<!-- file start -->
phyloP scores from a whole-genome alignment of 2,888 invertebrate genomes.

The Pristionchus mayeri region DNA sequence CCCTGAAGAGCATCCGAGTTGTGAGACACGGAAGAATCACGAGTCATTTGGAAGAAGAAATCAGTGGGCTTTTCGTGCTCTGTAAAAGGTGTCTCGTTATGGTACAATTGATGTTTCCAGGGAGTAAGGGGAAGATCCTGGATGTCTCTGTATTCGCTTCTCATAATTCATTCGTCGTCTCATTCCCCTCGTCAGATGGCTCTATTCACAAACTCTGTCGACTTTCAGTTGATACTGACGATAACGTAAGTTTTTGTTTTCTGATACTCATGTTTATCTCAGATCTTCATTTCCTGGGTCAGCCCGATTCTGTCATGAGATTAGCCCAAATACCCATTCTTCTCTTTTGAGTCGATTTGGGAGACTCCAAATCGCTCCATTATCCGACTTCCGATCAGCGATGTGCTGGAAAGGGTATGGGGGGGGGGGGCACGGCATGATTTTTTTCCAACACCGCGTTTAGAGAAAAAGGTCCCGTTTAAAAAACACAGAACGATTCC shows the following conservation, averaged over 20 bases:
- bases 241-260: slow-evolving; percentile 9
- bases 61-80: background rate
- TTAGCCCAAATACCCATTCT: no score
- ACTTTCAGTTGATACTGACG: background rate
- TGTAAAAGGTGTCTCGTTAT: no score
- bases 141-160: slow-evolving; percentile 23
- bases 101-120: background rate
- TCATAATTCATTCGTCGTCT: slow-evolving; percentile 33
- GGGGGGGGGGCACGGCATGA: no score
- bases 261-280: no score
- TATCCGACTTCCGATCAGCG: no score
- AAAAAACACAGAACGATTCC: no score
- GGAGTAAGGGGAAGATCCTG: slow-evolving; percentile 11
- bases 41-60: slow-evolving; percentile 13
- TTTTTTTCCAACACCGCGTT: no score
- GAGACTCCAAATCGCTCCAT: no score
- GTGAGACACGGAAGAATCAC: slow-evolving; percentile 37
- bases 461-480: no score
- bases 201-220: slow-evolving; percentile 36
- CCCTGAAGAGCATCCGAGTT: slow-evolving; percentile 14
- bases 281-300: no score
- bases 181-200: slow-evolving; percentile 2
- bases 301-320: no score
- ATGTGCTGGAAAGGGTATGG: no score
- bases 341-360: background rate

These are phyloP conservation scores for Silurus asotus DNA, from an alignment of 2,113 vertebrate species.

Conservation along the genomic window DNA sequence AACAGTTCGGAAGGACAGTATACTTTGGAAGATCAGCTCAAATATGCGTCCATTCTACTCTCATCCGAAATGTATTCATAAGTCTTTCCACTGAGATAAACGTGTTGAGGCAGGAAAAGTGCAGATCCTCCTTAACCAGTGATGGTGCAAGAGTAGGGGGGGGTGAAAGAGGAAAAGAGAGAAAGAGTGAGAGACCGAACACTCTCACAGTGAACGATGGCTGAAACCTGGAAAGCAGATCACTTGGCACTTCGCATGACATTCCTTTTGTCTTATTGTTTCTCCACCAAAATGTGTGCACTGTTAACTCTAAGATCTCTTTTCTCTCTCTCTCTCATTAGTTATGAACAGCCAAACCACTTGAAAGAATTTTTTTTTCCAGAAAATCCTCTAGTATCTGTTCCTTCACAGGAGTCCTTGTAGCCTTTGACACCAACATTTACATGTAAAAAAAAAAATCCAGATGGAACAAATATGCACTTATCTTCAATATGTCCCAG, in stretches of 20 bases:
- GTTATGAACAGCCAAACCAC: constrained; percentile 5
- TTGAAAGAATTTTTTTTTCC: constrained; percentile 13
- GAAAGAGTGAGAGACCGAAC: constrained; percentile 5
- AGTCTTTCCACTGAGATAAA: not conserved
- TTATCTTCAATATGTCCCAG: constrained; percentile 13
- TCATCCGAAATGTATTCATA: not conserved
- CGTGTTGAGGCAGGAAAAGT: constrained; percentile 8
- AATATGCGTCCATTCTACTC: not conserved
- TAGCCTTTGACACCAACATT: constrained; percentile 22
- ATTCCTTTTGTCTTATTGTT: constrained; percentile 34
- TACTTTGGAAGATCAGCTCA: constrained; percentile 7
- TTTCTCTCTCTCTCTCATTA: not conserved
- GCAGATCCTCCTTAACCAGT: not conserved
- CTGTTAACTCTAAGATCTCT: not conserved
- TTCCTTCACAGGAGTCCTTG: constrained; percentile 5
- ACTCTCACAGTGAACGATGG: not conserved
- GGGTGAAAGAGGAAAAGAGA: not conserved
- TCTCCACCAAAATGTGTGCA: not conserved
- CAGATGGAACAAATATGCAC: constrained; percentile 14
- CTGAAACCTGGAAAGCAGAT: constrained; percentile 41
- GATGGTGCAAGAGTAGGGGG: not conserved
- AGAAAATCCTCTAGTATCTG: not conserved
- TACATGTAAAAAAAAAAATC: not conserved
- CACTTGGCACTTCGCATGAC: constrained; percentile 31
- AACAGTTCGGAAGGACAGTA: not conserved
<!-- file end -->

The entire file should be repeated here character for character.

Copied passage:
phyloP scores from a whole-genome alignment of 2,888 invertebrate genomes.

The Pristionchus mayeri region DNA sequence CCCTGAAGAGCATCCGAGTTGTGAGACACGGAAGAATCACGAGTCATTTGGAAGAAGAAATCAGTGGGCTTTTCGTGCTCTGTAAAAGGTGTCTCGTTATGGTACAATTGATGTTTCCAGGGAGTAAGGGGAAGATCCTGGATGTCTCTGTATTCGCTTCTCATAATTCATTCGTCGTCTCATTCCCCTCGTCAGATGGCTCTATTCACAAACTCTGTCGACTTTCAGTTGATACTGACGATAACGTAAGTTTTTGTTTTCTGATACTCATGTTTATCTCAGATCTTCATTTCCTGGGTCAGCCCGATTCTGTCATGAGATTAGCCCAAATACCCATTCTTCTCTTTTGAGTCGATTTGGGAGACTCCAAATCGCTCCATTATCCGACTTCCGATCAGCGATGTGCTGGAAAGGGTATGGGGGGGGGGGGCACGGCATGATTTTTTTCCAACACCGCGTTTAGAGAAAAAGGTCCCGTTTAAAAAACACAGAACGATTCC shows the following conservation, averaged over 20 bases:
- bases 241-260: slow-evolving; percentile 9
- bases 61-80: background rate
- TTAGCCCAAATACCCATTCT: no score
- ACTTTCAGTTGATACTGACG: background rate
- TGTAAAAGGTGTCTCGTTAT: no score
- bases 141-160: slow-evolving; percentile 23
- bases 101-120: background rate
- TCATAATTCATTCGTCGTCT: slow-evolving; percentile 33
- GGGGGGGGGGCACGGCATGA: no score
- bases 261-280: no score
- TATCCGACTTCCGATCAGCG: no score
- AAAAAACACAGAACGATTCC: no score
- GGAGTAAGGGGAAGATCCTG: slow-evolving; percentile 11
- bases 41-60: slow-evolving; percentile 13
- TTTTTTTCCAACACCGCGTT: no score
- GAGACTCCAAATCGCTCCAT: no score
- GTGAGACACGGAAGAATCAC: slow-evolving; percentile 37
- bases 461-480: no score
- bases 201-220: slow-evolving; percentile 36
- CCCTGAAGAGCATCCGAGTT: slow-evolving; percentile 14
- bases 281-300: no score
- bases 181-200: slow-evolving; percentile 2
- bases 301-320: no score
- ATGTGCTGGAAAGGGTATGG: no score
- bases 341-360: background rate

These are phyloP conservation scores for Silurus asotus DNA, from an alignment of 2,113 vertebrate species.

Conservation along the genomic window DNA sequence AACAGTTCGGAAGGACAGTATACTTTGGAAGATCAGCTCAAATATGCGTCCATTCTACTCTCATCCGAAATGTATTCATAAGTCTTTCCACTGAGATAAACGTGTTGAGGCAGGAAAAGTGCAGATCCTCCTTAACCAGTGATGGTGCAAGAGTAGGGGGGGGTGAAAGAGGAAAAGAGAGAAAGAGTGAGAGACCGAACACTCTCACAGTGAACGATGGCTGAAACCTGGAAAGCAGATCACTTGGCACTTCGCATGACATTCCTTTTGTCTTATTGTTTCTCCACCAAAATGTGTGCACTGTTAACTCTAAGATCTCTTTTCTCTCTCTCTCTCATTAGTTATGAACAGCCAAACCACTTGAAAGAATTTTTTTTTCCAGAAAATCCTCTAGTATCTGTTCCTTCACAGGAGTCCTTGTAGCCTTTGACACCAACATTTACATGTAAAAAAAAAAATCCAGATGGAACAAATATGCACTTATCTTCAATATGTCCCAG, in stretches of 20 bases:
- GTTATGAACAGCCAAACCAC: constrained; percentile 5
- TTGAAAGAATTTTTTTTTCC: constrained; percentile 13
- GAAAGAGTGAGAGACCGAAC: constrained; percentile 5
- AGTCTTTCCACTGAGATAAA: not conserved
- TTATCTTCAATATGTCCCAG: constrained; percentile 13
- TCATCCGAAATGTATTCATA: not conserved
- CGTGTTGAGGCAGGAAAAGT: constrained; percentile 8
- AATATGCGTCCATTCTACTC: not conserved
- TAGCCTTTGACACCAACATT: constrained; percentile 22
- ATTCCTTTTGTCTTATTGTT: constrained; percentile 34
- TACTTTGGAAGATCAGCTCA: constrained; percentile 7
- TTTCTCTCTCTCTCTCATTA: not conserved
- GCAGATCCTCCTTAACCAGT: not conserved
- CTGTTAACTCTAAGATCTCT: not conserved
- TTCCTTCACAGGAGTCCTTG: constrained; percentile 5
- ACTCTCACAGTGAACGATGG: not conserved
- GGGTGAAAGAGGAAAAGAGA: not conserved
- TCTCCACCAAAATGTGTGCA: not conserved
- CAGATGGAACAAATATGCAC: constrained; percentile 14
- CTGAAACCTGGAAAGCAGAT: constrained; percentile 41
- GATGGTGCAAGAGTAGGGGG: not conserved
- AGAAAATCCTCTAGTATCTG: not conserved
- TACATGTAAAAAAAAAAATC: not conserved
- CACTTGGCACTTCGCATGAC: constrained; percentile 31
- AACAGTTCGGAAGGACAGTA: not conserved